3. Sejong MOUs




[Anchor Lead]




Former plans of making Sejong City into a new administrative center have been changed into a scheme to build an education and science oriented economic hub. The government has signed MOUS with firms who’ve decided to move in. Here’s more.




[Pkg]




Business groups Samsung, Hanwha, Woongjin and Lotte and Korea University and Korea Advanced Inst. of Science and Technology signed MOUs with the government for Sejong City Plan. The government asked for their cooperation promising systematic support.




[Soundbite] Chung Un-chan (Prime Minister) : “Active cooperation from firms and universities is important as well as governmental efforts to improve law and order.”




Investors suggested that the project related laws must first be passed.




[Soundbite] Kim Seung-tae (V. Pres., Samsung Electronics) : “We want the government to quickly carry out the plan. Then we’ll try our best to move in as schedule.”




The MOUs include the government’s plans to realize the revised city plan including land incentives for businesses and plans for investment by firms and universities in each sector. The government says persuading the public is at the top of the list to pass the rectified city plan. It’s hoping that signing the MOUs will help achieve the goal. The government will give a preliminary legislation announcement next week and is aiming to have related laws passed in April.





4. IED Training




[Anchor Lead]




The military is strengthening training against attacks using improvised explosive devices, or IEDs, as more terrorists in the Middle East are using such devices to attack troops. The Korean Dongmyeong Unit is preparing for such attacks ahead of its deployment to Lebanon.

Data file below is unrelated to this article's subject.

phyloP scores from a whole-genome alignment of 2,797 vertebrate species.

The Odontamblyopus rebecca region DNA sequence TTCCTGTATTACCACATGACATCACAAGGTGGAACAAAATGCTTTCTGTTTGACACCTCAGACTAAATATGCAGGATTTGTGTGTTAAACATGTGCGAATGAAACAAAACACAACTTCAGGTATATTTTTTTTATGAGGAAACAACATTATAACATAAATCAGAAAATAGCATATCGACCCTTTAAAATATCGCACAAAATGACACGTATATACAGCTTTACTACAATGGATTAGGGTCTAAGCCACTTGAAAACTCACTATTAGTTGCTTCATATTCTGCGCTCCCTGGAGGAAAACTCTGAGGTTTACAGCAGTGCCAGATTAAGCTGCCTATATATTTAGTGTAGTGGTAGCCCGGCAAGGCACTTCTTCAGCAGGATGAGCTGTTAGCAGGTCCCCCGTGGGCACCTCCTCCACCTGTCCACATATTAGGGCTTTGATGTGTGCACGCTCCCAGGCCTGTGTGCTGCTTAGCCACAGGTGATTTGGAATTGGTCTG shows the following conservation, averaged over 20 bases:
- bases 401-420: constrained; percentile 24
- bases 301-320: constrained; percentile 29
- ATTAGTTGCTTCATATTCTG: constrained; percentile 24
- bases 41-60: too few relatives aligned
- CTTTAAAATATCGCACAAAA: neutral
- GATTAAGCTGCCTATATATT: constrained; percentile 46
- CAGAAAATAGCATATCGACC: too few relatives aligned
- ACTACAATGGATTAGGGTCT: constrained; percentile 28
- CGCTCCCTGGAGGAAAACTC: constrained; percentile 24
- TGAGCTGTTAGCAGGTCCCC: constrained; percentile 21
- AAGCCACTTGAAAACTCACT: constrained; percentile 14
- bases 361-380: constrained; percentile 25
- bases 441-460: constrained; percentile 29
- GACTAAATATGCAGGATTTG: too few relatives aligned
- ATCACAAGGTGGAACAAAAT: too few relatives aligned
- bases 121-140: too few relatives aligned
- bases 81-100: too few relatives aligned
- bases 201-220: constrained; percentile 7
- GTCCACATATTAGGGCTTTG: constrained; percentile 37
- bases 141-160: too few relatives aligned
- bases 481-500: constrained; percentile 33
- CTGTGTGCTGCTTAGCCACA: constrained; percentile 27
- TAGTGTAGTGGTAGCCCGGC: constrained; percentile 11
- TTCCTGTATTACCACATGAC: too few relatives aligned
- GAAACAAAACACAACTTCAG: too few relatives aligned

[Pkg]




This is the frightening power of an improvised explosive device, or IED. The weapon is made of explosives, metal shards and a simple detonator. The number of attacks using these easy-to-make IEDs jumped in Afghanistan last year, killing some 1-hundred-60 foreign troops. The Korean military is also conducting extensive training against IEDs for soon-to-be-deployed units. These are troops from the Dongmyeong unit scheduled for deployment to Lebanon at the end of the month. They discover an object suspected to be a bomb in a reconnaissance mission.




[Soundbite]




“Suspicious object detected.”




A bomb squad is immediately deployed to the scene. A remote-controlled robot approaches the suspected bomb. The bomb is checked with a camera and then carefully disassembled. The entryway to the base is S-shaped and blocked with obstacles to deter car bomb attacks. Outside visitors will be thoroughly checked before they enter the base. The inspection will also cover the undersides of their vehicles.